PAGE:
Limping and praising
Noted scholar Richard Hays celebrates his son’s ordination with lessons for ministry from two strange texts at the beginning and the end of the Bible.
April 14, 2009 | Editor’s note: Faith & Leadership offers sermons that shed light on issues of Christian leadership. The following is a sermon preached by the Rev. Richard Hays for the ordination of his son, the Rev. Christopher Hays, at La Crescenta Presbyterian Church, La Crescenta, Calif., on March 8, 2009.
I have to admit, I didn’t always see this coming. But having watched Chris grow up, I realize now that I probably should have anticipated this day, because there is a pattern here.
When Chris was five years old, there was that classic pennant race between the Boston Red Sox and the New York Yankees, the one that ended in a one-game playoff won by the Yankees on Bucky Dent’s home run. Chris watched his longsuffering dad desperately rooting for his beloved Red Sox -- and he decided to become a Yankees fan.
Later, when Chris began to feel the inexorable pull of vocation to the serious academic study of theology, he sized up his father’s career as a New Testament scholar -- and decided to assert his intellectual independence by going into the field of Old Testament studies.
And so, when the time came that Chris felt God’s powerful call to ordained ministry, it was probably inevitable that he would take note of his dad’s service as a United Methodist minister and once again rebel against the paternal example -- by being ordained in the PC(USA). And so we find ourselves here this evening…to celebrate this latest contrarian act of rebellion.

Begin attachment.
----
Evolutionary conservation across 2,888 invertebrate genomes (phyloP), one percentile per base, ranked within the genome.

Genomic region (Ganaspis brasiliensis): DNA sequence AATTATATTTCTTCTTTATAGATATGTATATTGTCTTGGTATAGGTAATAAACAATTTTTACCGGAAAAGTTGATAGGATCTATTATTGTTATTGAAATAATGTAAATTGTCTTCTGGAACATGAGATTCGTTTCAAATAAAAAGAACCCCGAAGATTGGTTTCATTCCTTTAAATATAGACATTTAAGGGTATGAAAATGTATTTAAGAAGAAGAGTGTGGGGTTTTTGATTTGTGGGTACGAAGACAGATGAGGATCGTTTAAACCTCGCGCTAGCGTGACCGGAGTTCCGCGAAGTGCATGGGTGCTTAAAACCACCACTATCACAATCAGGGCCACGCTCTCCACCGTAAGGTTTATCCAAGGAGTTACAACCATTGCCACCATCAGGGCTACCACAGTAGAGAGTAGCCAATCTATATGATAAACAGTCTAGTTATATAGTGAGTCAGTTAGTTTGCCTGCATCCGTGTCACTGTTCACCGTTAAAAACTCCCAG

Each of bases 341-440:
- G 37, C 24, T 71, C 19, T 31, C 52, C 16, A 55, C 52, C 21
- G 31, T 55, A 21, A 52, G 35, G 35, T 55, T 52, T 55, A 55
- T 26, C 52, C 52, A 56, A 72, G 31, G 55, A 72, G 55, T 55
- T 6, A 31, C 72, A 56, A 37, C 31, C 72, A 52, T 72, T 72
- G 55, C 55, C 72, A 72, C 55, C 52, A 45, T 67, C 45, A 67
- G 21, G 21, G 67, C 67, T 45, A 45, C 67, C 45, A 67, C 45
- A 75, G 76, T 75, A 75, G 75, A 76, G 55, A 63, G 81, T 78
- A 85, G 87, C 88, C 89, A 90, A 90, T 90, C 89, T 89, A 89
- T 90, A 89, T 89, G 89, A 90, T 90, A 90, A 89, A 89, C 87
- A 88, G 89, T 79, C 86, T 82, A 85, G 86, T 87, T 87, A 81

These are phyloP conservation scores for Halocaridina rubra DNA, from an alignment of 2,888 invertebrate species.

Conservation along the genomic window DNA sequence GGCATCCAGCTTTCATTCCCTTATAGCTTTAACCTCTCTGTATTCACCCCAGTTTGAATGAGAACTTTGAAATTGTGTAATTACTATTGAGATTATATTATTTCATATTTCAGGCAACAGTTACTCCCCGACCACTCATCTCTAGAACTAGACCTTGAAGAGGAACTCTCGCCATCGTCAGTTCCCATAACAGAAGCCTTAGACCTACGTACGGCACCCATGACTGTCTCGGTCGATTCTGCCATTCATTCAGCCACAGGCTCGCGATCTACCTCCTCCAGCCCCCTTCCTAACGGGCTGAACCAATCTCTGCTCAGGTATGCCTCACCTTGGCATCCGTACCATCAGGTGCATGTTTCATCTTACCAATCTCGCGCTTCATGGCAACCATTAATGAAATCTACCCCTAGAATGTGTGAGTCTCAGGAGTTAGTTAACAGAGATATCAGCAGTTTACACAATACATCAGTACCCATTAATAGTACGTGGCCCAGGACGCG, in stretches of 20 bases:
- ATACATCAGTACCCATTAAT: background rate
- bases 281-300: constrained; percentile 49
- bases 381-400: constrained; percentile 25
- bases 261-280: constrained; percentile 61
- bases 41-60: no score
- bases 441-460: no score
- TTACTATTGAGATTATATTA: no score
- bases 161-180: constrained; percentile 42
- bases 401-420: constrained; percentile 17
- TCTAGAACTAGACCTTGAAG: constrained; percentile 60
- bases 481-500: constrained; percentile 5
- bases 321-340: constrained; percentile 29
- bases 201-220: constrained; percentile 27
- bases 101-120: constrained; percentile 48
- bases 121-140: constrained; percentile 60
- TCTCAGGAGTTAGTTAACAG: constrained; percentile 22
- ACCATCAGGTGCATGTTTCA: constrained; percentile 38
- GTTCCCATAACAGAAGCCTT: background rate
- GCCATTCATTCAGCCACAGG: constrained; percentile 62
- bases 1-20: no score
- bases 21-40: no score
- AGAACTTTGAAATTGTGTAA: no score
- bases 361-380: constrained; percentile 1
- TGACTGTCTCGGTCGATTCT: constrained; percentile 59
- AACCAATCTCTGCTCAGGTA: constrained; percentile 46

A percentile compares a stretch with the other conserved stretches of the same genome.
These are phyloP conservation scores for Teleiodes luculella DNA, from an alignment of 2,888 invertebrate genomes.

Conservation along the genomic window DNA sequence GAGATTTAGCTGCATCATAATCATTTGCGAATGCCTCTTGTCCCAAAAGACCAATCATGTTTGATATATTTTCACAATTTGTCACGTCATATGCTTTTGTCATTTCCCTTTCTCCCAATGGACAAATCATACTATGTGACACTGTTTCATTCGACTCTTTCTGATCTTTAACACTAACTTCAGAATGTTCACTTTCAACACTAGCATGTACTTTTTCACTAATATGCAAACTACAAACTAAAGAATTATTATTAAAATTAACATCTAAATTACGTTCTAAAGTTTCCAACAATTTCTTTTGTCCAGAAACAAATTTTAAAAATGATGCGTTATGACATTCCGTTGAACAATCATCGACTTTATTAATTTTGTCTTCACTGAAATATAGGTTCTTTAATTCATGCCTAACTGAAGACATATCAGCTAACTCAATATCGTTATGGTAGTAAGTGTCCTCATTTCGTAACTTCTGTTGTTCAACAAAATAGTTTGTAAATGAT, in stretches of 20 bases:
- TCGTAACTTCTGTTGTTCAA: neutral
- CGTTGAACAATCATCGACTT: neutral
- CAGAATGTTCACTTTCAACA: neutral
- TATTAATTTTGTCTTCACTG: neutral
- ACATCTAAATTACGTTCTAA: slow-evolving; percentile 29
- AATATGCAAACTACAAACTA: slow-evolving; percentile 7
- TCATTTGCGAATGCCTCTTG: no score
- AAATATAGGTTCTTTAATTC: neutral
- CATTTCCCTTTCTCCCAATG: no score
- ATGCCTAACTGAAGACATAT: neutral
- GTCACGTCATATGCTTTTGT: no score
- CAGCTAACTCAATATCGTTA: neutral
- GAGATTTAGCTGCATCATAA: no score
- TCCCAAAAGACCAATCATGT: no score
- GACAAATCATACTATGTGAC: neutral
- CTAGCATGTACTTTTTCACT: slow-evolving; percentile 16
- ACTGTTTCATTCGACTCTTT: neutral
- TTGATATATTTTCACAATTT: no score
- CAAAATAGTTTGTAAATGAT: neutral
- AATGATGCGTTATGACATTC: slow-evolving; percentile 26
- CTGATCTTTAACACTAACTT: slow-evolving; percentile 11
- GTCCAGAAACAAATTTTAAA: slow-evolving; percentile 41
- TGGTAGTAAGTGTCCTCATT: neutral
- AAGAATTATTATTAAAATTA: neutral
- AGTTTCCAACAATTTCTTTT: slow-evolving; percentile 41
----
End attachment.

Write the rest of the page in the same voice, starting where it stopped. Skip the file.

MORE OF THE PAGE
To be fair, I should acknowledge that Chris comes by his Calvinist inclinations with an honest sense of family roots. His proud mother was a cradle Presbyterian and indeed served as an elder in the First Presbyterian Church of New Haven during Chris’s formative adolescent years. And even his Methodist father harbors the secret opinion that Calvin and Barth got a lot of things right.
The truth is, of course, that all of us are here to celebrate this glad occasion with great joy, along with the due sense of awe that always attends any service of ordination to the ministry of word and sacrament in the church of Jesus Christ. We are here to solemnize the particular call that lies on Chris’s life and to confirm publicly the office he now assumes within the church. But at the same time, we are mindful that ministry is first and last the work of the Holy Spirit in the church, and that all of us, as the people of God, are called in one way or another to share in the work of ministry through the diverse gifts and graces which the Spirit distributes broadly among us all. And so, as we reflect together on the Scriptural texts and on the prayers and liturgical actions through which we set Chris apart for this work, each of us here should also prayerfully consider our own calling and renew our own sense of vocation, whatever it may be, within the church’s ministry.
But as we enter that process of prayerful consideration, we have to acknowledge that the Scriptural texts Chris has chosen for this occasion are more than a little daunting. Interestingly, none of them says anything at all about ordination or about ministry as such. The letter to the Colossians is addressed to all “the saints and faithful brothers and sisters in Christ in Colossae,” (Colossians 1:2) and it speaks to all of them, together, as people who have been “rescued . . . from the power of darkness and transferred . . . into the kingdom of his beloved Son.” (Colossians 1:13) And we get the distinct impression from our other two texts that being transferred into that kingdom is both a cause for joy and -- at the same time -- a strange and fearsome experience, as love always is. I want to reflect with you tonight about these two strange texts from the beginning and end of the canon, from Genesis and Revelation. What do they have to teach us about ministry?